I never owned REL. I have one SVS purchased to add to the existing two HSUs already in the system. If the HSUs ever fail I would definitely go for SVS as replacements.I love that app.Adjusting all of the settings from my listening chair is great.
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YouTuber Nemo Propaganda does a good job of doing explaining the differences between the two brands. Might want to check him out. I too had a hard time with REL’s specs as on paper they don’t seem impressive. It’s hard to explain, you kind of have to hear one. They produce bass and have extension but it’s like there is no sub in the room. Just more low end articulation that seems part of the mains. The two brands are just different philosophies. No right or wrong, it comes down to one’s preference.
I own one of each, a REL S2 and SVS SB1000 Pro, and I prefer the SVS. They augment a pair of OB speakers in a 16' x 21' room to great effect where you feel immersed in the sound.
As @soix mentioned, 2 subs better than 1. Easier to get good sound. 3 subs even better! Multi-subs are able to smooth the lumpy bass found in all rooms.
A while back I managed to borrow 2 ported subs to play with and found them a little difficult to place and that is why I chose the SVS sealed unit. I placed the SVS in the rear right corner and the REL about middle of left wall. Omnimic confirmed a better room response than the 2 ported designs and that was before any fussing over their positions.
The SVS has continuously variable phase adjustment and with the ability to change settings from the listening seat is a great help. In addition to phase there is also low pass, parametric EQ, room gain compensation and presets.
The REL ( it's the S2 I think) which I found used at a bargain price was placed along the side wall so I would have the option of moving it about for best integration because the phase is only switchable from 0 to 180 degrees.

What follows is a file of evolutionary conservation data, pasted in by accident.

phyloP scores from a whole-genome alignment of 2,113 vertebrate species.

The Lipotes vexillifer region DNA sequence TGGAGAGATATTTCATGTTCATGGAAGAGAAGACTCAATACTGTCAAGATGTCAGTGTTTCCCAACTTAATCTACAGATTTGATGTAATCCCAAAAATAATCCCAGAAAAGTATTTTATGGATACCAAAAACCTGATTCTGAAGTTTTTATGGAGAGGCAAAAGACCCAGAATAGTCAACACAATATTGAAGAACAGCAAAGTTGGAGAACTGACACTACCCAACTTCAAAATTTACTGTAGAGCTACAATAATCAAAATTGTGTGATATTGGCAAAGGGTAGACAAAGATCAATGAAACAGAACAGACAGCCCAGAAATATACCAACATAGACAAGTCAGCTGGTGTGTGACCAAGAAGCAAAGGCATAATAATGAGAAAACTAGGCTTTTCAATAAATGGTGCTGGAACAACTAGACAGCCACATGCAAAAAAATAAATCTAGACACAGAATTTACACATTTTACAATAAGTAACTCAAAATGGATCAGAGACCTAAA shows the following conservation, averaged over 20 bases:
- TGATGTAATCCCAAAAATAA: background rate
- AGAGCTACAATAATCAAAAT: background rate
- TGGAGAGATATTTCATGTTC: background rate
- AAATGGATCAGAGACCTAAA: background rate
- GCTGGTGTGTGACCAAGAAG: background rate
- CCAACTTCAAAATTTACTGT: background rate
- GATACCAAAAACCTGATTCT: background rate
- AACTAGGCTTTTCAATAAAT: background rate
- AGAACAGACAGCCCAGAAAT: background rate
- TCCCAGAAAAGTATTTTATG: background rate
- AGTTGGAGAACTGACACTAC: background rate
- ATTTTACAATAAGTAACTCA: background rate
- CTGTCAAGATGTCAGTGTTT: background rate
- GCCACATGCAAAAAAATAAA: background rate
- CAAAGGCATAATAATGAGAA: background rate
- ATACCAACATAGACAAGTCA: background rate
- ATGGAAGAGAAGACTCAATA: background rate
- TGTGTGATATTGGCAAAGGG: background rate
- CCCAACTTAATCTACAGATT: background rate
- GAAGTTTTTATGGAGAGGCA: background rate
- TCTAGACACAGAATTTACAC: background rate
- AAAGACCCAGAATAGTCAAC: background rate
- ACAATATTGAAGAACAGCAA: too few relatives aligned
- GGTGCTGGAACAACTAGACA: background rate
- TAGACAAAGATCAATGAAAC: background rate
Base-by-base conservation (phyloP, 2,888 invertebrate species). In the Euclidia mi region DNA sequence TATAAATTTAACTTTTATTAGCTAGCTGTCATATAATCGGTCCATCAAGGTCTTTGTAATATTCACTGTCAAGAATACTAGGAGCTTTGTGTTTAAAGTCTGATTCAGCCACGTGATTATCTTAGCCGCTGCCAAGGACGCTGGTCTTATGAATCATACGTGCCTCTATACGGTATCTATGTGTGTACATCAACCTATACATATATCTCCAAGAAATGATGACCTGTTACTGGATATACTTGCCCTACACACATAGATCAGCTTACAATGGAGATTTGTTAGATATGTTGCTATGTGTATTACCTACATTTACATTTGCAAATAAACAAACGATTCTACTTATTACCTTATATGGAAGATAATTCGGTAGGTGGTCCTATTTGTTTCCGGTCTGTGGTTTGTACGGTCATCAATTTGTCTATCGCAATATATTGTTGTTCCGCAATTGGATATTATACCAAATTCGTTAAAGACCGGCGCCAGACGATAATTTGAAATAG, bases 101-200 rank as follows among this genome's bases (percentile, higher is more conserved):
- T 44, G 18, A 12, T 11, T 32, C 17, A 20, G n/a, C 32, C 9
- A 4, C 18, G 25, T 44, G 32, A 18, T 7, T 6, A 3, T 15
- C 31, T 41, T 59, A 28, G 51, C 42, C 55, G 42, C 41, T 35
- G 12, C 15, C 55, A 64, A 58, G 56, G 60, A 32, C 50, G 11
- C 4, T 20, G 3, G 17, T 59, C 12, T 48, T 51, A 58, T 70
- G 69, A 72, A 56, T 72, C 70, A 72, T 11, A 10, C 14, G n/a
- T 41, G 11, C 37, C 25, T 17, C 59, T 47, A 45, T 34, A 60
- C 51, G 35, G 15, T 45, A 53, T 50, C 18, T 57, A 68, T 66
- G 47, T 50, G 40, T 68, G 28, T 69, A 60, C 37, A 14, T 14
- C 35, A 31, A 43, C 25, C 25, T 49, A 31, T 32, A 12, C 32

Setting up these 2 was a breeze. With Omnimic guiding me I moved the REL backwards and forwards, each time readjusting the SVS then move REL again and further tweak the SVS and so on. Will now build myself a servo-sub to add to the fun.
To me ^these statements^ translates to use a REL or two in a 2 channel system, and either add a n SVS or use a couple of them for HT.
it is hard to beat speaker level inputs and Analogue SIgnal Processing (ASP) for the two channel.
Without disclosing specific models Nemo uses a questionable analogy of the personalities of two different women and another using two different German automobiles to describe basic differences with four subwoofers, REL, Rythmik and SVS and JL Audio. He also places something on appearances.
Three of these subwoofers is equipped with differing methods of equalization, two add room optimization all are vital in producing variable presentations. With the exception of REL they all meet or exceed their claimed low frequency response.
Better to give Nemo his twenty thousand leagues under whatever and begin with mrteeves’ philosophical differences.
All REL’s are sub bass speakers. Rythmik has optional frequency cut and boost and JL Audio F series has an internal frequency generator and a calibrated microphone to automatically (only) adjust the frequency response. All are set-it and forget-it subs.
The SVS uses a smartphone (remote control) based application that allows you to see what your hearing while making crossover, phase, frequency, Q and volume adjustments to your liking. And the ability add those settings and two others to memory presets. If you want the SVS to sound like a REL it’s up to you.
Best of all you can change the volume by remote control as well as the presets all from the listening position. Velodyne offered far more detail version of this almost two decades ago in their DD and DD Plus lines.
mrteeves, "No right or wrong, it comes down to one preference." All the best with your search.
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